Understanding the world as it really is—random—can liberate and empower us.
Verified by Psychology Today
How to save a life
Lisa Firestone Ph.D.
Whatever state we're in right now, self-care is essential. There are powerful tools and practices to adopt that can help us take care of ourselves and one another.
Maintaining a strong sense of self while being able to get emotionally close to a romantic partner is one of the most effective ways to keep love alive. Here's how to do it.
Every interaction we have with our partner is a possibility for lively connection. How do we break deadening habits and drop into this "plane of possibility?"
Why does our outlook change so quickly—and how can we connect to a healthier, more realistic way of seeing ourselves and the world around us?
While trauma can seem like a complex and daunting problem with no quick fix, there are strategies to help you free yourself of much of the pain of your past.
By adopting this one practice, we'll be better able to keep any resolution we make this New Year.
What you may find if you dig deeper into your online dating behavior is that what you think you’re looking for isn’t always what you’re actually seeking out.
In honor of the thankful holidays ahead, here are four science-backed reasons to practice more gratitude—and three ways to do it.
Adverse childhood experiences have a lasting impact on our mental and physical health. But can positive childhood experiences help protect those who've been affected by trauma?
Seeking out and actively choosing novelty helps us feel more alive, engaged, and attuned to ourselves and others.
Whenever we feel triggered in a particular way by our partner, we're likely to fall back into the same bad habit. But there is a way to break this cycle.
Whatever challenges a couple is facing, there is one skill anyone can work on to greatly improve a relationship; that skill is listening. Here are five ways to be better at it.
With social media as a potential facilitator, what are the other factors, psychological processes, and cognitive influences leading Millenials to feel lonelier?
The more we can learn about implicit memory, the better we can understand ourselves and not let our experiences and reactions in the present get hijacked by our past.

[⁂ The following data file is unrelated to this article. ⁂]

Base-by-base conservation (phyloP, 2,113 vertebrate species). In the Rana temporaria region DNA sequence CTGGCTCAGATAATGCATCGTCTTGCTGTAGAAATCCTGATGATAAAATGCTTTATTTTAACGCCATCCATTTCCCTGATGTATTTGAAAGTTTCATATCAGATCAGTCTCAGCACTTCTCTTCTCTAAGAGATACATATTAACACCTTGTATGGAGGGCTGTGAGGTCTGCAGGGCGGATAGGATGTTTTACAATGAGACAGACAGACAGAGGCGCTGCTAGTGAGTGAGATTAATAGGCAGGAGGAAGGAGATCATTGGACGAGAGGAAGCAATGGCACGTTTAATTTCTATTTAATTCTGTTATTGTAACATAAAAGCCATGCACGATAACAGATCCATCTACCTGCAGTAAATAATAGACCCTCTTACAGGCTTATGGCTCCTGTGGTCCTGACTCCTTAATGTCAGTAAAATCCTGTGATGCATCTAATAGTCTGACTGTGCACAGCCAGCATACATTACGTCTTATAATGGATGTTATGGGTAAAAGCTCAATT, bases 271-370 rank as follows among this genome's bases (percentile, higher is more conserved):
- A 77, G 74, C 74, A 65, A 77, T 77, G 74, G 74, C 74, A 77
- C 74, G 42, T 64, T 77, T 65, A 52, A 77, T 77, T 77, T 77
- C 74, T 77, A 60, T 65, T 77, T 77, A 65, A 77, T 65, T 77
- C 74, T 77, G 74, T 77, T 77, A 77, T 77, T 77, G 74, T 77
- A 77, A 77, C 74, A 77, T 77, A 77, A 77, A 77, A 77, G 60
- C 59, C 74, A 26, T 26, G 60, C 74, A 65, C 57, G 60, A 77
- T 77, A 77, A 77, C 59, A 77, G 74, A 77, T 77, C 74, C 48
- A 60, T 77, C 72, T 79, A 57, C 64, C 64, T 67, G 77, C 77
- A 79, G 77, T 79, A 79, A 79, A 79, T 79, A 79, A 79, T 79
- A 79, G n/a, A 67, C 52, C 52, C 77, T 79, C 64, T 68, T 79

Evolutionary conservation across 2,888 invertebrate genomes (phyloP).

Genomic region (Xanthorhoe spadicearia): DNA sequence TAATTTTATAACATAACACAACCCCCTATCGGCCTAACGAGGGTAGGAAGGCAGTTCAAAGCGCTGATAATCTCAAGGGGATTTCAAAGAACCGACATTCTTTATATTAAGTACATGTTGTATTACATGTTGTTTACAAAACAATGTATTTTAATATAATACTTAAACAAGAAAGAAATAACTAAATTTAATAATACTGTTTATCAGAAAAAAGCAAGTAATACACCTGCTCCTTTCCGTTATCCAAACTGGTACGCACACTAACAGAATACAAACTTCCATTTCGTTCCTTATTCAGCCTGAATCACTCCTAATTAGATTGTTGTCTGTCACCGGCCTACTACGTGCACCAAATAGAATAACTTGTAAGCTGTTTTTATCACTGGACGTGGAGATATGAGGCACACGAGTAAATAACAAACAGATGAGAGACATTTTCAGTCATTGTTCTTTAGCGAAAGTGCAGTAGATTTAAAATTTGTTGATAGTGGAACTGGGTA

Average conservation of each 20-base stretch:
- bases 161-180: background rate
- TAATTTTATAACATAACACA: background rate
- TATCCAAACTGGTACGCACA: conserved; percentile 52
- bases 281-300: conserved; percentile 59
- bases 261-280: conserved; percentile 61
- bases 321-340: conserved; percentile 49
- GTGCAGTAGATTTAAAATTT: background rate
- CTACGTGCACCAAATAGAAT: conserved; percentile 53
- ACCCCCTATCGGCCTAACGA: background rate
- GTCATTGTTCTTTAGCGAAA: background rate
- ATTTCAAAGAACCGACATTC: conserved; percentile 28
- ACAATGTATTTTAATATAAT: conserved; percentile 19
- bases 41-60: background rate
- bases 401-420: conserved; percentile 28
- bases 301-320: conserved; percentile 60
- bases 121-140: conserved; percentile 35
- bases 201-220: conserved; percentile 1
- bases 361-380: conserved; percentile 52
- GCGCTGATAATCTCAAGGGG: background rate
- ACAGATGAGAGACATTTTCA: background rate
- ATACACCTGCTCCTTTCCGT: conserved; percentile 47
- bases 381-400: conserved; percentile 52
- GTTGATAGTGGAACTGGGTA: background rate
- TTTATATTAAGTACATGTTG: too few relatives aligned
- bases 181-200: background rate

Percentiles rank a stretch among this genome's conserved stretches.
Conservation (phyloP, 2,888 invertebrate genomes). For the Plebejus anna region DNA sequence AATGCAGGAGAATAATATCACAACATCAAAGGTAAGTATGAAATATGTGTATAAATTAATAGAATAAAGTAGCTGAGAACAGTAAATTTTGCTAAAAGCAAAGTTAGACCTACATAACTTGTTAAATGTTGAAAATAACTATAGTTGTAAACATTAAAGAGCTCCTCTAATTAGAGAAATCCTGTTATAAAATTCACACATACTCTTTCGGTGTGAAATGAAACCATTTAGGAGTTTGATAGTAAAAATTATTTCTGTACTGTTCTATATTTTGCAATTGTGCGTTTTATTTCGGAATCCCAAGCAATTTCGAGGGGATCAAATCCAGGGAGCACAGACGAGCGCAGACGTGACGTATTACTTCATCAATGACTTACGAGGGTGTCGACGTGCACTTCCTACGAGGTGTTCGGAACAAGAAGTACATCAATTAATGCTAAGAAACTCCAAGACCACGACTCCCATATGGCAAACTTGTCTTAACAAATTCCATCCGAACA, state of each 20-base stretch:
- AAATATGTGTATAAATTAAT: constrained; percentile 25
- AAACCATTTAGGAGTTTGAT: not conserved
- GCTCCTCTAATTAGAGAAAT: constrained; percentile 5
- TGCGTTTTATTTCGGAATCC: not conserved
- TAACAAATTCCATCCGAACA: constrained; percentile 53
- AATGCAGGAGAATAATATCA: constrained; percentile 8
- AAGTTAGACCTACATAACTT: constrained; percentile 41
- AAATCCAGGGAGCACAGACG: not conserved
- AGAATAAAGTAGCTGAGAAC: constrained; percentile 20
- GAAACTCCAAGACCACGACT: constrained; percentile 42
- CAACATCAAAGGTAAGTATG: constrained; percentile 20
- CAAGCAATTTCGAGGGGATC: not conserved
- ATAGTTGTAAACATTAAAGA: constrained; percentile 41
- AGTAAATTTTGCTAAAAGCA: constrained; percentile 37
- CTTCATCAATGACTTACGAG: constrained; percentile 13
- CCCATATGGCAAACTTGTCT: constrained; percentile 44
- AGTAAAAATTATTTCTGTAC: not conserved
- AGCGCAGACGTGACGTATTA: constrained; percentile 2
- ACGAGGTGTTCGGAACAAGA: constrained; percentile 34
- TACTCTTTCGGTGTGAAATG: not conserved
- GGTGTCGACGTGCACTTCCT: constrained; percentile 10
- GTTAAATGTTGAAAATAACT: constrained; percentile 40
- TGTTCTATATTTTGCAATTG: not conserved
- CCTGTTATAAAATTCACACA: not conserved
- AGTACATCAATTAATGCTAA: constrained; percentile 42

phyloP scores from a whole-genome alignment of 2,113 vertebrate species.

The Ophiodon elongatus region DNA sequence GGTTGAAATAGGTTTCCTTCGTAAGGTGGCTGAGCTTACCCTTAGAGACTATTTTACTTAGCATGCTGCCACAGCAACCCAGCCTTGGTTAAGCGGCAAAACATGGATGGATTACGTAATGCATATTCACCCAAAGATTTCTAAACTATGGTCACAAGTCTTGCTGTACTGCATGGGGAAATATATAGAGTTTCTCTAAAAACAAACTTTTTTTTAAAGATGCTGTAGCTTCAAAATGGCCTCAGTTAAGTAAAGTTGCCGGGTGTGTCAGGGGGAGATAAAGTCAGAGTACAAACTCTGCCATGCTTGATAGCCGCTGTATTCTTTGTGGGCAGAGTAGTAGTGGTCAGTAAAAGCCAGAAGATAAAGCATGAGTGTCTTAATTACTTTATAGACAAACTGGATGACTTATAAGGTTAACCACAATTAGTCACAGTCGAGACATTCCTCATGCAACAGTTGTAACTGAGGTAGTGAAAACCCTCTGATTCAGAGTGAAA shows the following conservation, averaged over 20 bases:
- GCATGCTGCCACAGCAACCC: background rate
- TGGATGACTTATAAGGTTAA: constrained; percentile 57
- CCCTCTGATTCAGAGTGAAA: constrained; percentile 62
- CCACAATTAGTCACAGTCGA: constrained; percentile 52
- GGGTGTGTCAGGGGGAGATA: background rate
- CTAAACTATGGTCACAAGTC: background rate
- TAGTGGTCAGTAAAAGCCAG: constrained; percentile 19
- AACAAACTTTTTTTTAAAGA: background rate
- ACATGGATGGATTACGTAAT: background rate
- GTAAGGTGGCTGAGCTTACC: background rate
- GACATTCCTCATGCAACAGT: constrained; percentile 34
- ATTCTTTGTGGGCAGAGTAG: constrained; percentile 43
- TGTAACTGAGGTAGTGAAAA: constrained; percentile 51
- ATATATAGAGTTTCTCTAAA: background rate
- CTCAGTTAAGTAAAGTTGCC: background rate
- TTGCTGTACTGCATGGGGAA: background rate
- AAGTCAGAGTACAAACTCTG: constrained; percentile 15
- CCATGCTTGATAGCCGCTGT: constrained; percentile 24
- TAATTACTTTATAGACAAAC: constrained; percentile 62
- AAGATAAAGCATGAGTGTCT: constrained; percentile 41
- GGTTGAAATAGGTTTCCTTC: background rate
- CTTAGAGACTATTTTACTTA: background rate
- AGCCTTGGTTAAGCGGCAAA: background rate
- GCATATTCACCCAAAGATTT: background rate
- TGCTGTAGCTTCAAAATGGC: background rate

It's one thing to love your partner. It's another thing to be obsessively focused on your relationship to a degree that is destructive to your mental health.
Should the challenges the world faces increase suicide risk, we need to be ready to help those in need.
Many people adopt the attitude that something about their personality is unchangeable. The reason for this has to do with false beliefs they took on early in their lives.
When we over-rely on our partner in these seven ways, we can diminish our own loving feelings and put undo strain on the relationship.
There are certain strategies we can use to shift our mindset from ruminating about the breakup to having a clear and compassionate understanding of ourselves and a path forward.
Research demonstrates that creating a coherent narrative of your early life frees you to be the author of your future.
How can we get ahold of that pivotal moment when our inner critic takes over and stand up to it as the enemy it is? Here are five things to try.
Insecurity, anxiety, disatisfaction, and jealousy can all be effects of experiencing an anxious attachment pattern.
Children with an avoidant attachment pattern learn to deny their needs and take care of themselves. When they grow up, this can leave them seeking more distance in a relationship.
Research suggests that the best way to help our kids feel secure is to make them feel safe, seen, and soothed. But what does that entail?
No matter what we feel in a given moment, we can learn to react in healthier ways that don’t do lasting damage to ourselves, our partner, or our loving feelings in a relationship.
Why do relationships that started off sweet and simple become a hotbed for projections and provocations that steer us away from our loving feelings?
Having a critical voice sounding off in our heads during sex is a little like having an extra person in the room judging us and our performance. So, how do we quiet this critic?
What goes on in the mind of a narcissist? What drives them to build themselves up, while tearing others down?
How can we adopt a new strategy for this new year that can help us meet our goals? Here are some effective, science-based tips that can guide us on a path to personal growth.
Most of us live with an inner troll, commenting on everything we do. Here are five steps we can take to silence it.
Lisa Firestone, Ph.D., is a clinical psychologist, an author, and the Director of Research and Education for the Glendon Association.